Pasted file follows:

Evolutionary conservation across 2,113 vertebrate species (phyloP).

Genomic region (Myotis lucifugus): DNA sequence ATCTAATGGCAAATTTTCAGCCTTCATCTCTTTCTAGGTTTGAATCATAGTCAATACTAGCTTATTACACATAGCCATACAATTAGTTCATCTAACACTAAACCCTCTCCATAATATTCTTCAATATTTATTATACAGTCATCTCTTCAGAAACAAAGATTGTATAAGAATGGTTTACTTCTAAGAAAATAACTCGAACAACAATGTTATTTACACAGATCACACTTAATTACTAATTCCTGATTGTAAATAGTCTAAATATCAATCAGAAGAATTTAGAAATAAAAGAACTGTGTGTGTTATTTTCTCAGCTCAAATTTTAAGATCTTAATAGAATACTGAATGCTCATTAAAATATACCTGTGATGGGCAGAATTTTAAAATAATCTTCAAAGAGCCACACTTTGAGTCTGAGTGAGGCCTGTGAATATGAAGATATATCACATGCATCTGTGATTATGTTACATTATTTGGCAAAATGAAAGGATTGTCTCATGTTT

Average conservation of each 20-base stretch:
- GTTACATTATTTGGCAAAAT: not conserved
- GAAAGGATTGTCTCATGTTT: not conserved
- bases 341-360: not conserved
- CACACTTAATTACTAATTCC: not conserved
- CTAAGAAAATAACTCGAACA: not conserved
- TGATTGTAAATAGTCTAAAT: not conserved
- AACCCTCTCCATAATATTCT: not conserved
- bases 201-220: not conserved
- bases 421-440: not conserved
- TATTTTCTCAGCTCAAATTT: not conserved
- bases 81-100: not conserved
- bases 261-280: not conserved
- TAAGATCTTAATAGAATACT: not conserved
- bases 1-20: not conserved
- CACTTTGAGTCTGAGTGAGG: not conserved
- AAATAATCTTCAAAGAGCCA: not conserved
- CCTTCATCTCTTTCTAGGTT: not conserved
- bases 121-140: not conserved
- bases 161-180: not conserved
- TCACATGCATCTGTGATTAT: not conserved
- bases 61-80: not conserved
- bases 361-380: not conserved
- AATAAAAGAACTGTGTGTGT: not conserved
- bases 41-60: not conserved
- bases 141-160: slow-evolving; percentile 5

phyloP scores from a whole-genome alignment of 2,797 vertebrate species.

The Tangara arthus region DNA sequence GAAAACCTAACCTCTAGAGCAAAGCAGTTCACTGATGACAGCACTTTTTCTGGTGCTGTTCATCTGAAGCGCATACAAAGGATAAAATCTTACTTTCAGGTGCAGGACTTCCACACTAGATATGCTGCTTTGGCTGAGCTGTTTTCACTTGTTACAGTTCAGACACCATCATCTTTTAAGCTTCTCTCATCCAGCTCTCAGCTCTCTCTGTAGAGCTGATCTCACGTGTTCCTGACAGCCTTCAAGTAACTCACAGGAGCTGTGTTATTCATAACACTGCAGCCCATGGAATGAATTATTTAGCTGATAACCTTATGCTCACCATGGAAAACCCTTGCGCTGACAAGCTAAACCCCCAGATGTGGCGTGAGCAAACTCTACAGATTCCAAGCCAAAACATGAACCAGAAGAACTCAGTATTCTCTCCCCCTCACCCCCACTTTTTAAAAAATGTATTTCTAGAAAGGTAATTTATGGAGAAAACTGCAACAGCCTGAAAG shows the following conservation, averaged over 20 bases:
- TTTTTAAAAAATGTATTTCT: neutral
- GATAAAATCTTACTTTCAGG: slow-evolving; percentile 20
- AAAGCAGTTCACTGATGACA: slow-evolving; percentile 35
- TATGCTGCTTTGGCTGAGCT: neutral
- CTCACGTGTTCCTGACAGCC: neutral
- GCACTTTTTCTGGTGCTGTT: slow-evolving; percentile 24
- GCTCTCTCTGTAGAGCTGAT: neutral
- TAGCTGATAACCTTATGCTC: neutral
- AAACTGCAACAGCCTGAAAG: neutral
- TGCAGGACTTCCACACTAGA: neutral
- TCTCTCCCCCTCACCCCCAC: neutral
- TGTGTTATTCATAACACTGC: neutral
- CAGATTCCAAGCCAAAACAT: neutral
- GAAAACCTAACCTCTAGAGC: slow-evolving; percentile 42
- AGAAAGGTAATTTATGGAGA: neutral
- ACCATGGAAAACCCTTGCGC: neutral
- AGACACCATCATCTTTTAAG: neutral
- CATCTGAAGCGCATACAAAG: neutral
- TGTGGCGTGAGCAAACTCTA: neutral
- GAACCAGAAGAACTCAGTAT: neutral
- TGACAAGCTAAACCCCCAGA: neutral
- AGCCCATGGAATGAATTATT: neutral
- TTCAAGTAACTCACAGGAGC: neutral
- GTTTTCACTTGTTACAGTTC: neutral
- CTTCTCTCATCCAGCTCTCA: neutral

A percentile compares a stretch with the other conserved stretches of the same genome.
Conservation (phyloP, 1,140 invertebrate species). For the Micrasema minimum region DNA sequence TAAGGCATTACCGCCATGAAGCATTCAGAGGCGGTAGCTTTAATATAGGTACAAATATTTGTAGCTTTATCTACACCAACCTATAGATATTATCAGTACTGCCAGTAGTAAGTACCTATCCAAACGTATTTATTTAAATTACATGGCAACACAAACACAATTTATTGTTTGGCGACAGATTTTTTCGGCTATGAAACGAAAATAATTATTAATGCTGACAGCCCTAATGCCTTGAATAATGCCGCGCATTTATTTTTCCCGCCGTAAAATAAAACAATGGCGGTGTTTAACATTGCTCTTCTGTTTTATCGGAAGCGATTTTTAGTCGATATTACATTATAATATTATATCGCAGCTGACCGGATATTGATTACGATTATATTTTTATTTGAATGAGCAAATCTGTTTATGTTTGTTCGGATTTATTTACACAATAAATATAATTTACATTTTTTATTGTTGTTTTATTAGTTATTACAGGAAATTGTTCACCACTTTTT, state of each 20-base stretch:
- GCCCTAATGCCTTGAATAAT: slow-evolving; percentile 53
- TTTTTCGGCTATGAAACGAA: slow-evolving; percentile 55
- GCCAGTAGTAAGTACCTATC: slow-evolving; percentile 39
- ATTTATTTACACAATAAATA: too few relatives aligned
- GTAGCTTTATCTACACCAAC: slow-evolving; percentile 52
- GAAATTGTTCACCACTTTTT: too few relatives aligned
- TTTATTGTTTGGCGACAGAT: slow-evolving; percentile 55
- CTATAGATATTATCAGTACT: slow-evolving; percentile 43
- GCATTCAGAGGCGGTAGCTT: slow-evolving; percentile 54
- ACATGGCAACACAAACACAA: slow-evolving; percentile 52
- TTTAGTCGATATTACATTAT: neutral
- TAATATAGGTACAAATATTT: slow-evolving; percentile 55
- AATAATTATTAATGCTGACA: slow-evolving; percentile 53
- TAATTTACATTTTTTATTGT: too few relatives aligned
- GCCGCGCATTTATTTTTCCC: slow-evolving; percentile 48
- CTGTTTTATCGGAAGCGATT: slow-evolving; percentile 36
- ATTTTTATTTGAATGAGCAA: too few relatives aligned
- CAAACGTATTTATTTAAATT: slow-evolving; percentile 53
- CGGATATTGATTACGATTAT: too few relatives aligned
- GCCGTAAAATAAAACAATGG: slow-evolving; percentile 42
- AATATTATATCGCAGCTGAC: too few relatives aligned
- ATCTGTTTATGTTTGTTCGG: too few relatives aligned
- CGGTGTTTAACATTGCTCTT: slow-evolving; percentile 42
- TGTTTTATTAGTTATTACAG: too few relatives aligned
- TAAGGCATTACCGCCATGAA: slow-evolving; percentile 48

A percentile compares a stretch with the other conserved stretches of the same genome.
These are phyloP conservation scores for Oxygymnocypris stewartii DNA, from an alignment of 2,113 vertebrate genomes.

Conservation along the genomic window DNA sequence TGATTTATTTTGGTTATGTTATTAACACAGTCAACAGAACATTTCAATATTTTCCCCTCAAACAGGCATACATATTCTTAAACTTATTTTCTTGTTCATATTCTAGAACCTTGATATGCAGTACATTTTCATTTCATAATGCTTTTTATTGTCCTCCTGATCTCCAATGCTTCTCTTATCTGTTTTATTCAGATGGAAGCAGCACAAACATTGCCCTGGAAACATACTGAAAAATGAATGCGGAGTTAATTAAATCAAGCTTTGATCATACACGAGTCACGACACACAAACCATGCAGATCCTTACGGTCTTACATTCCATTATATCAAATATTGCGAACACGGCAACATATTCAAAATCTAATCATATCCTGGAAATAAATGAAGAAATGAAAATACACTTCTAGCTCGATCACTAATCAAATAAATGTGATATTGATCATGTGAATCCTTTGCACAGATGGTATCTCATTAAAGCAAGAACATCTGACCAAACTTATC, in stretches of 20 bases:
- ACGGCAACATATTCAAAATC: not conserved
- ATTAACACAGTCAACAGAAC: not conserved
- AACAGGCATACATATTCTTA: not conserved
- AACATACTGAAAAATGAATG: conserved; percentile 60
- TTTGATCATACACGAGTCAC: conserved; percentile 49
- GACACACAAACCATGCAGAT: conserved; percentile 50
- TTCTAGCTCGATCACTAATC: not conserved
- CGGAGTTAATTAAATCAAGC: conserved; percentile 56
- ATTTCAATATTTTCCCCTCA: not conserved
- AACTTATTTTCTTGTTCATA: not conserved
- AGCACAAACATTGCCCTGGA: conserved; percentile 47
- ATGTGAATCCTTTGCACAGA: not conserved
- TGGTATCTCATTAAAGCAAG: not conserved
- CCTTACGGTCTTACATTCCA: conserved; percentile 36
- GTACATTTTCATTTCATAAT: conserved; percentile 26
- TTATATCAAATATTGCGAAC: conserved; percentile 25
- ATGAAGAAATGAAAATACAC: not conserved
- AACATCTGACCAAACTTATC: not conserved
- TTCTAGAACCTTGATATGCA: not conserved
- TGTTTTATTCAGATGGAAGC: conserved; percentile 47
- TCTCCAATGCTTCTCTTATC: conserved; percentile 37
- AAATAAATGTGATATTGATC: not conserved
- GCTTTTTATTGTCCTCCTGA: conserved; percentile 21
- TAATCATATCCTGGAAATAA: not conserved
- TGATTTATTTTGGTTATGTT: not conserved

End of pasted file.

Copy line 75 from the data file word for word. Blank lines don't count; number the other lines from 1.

- CAAACGTATTTATTTAAATT: slow-evolving; percentile 53